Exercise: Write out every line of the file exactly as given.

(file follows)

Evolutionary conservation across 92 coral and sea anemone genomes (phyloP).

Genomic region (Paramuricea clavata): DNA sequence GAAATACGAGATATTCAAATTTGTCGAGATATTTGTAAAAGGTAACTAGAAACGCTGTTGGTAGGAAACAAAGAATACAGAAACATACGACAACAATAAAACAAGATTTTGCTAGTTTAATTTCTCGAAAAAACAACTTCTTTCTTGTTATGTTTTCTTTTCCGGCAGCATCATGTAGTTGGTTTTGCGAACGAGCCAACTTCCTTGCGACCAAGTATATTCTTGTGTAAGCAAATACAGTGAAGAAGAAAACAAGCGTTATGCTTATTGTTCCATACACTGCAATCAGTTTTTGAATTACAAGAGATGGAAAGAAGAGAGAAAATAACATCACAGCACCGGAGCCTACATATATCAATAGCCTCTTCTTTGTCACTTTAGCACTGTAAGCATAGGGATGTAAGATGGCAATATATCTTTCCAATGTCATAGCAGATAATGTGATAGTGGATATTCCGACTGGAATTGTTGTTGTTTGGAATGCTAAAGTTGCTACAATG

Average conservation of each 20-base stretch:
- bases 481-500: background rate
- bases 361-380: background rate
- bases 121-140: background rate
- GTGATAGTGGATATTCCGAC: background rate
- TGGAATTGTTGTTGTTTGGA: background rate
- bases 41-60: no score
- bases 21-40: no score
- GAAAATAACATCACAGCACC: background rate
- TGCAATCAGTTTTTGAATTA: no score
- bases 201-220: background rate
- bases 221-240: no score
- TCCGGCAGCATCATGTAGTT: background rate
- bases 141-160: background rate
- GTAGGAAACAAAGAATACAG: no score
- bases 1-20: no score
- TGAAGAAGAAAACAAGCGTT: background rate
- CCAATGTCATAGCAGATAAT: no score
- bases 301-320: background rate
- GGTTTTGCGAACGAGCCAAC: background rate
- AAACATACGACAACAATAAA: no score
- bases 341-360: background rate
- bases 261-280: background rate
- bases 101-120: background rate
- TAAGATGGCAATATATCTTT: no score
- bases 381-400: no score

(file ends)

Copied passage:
Evolutionary conservation across 92 coral and sea anemone genomes (phyloP).

Genomic region (Paramuricea clavata): DNA sequence GAAATACGAGATATTCAAATTTGTCGAGATATTTGTAAAAGGTAACTAGAAACGCTGTTGGTAGGAAACAAAGAATACAGAAACATACGACAACAATAAAACAAGATTTTGCTAGTTTAATTTCTCGAAAAAACAACTTCTTTCTTGTTATGTTTTCTTTTCCGGCAGCATCATGTAGTTGGTTTTGCGAACGAGCCAACTTCCTTGCGACCAAGTATATTCTTGTGTAAGCAAATACAGTGAAGAAGAAAACAAGCGTTATGCTTATTGTTCCATACACTGCAATCAGTTTTTGAATTACAAGAGATGGAAAGAAGAGAGAAAATAACATCACAGCACCGGAGCCTACATATATCAATAGCCTCTTCTTTGTCACTTTAGCACTGTAAGCATAGGGATGTAAGATGGCAATATATCTTTCCAATGTCATAGCAGATAATGTGATAGTGGATATTCCGACTGGAATTGTTGTTGTTTGGAATGCTAAAGTTGCTACAATG

Average conservation of each 20-base stretch:
- bases 481-500: background rate
- bases 361-380: background rate
- bases 121-140: background rate
- GTGATAGTGGATATTCCGAC: background rate
- TGGAATTGTTGTTGTTTGGA: background rate
- bases 41-60: no score
- bases 21-40: no score
- GAAAATAACATCACAGCACC: background rate
- TGCAATCAGTTTTTGAATTA: no score
- bases 201-220: background rate
- bases 221-240: no score
- TCCGGCAGCATCATGTAGTT: background rate
- bases 141-160: background rate
- GTAGGAAACAAAGAATACAG: no score
- bases 1-20: no score
- TGAAGAAGAAAACAAGCGTT: background rate
- CCAATGTCATAGCAGATAAT: no score
- bases 301-320: background rate
- GGTTTTGCGAACGAGCCAAC: background rate
- AAACATACGACAACAATAAA: no score
- bases 341-360: background rate
- bases 261-280: background rate
- bases 101-120: background rate
- TAAGATGGCAATATATCTTT: no score
- bases 381-400: no score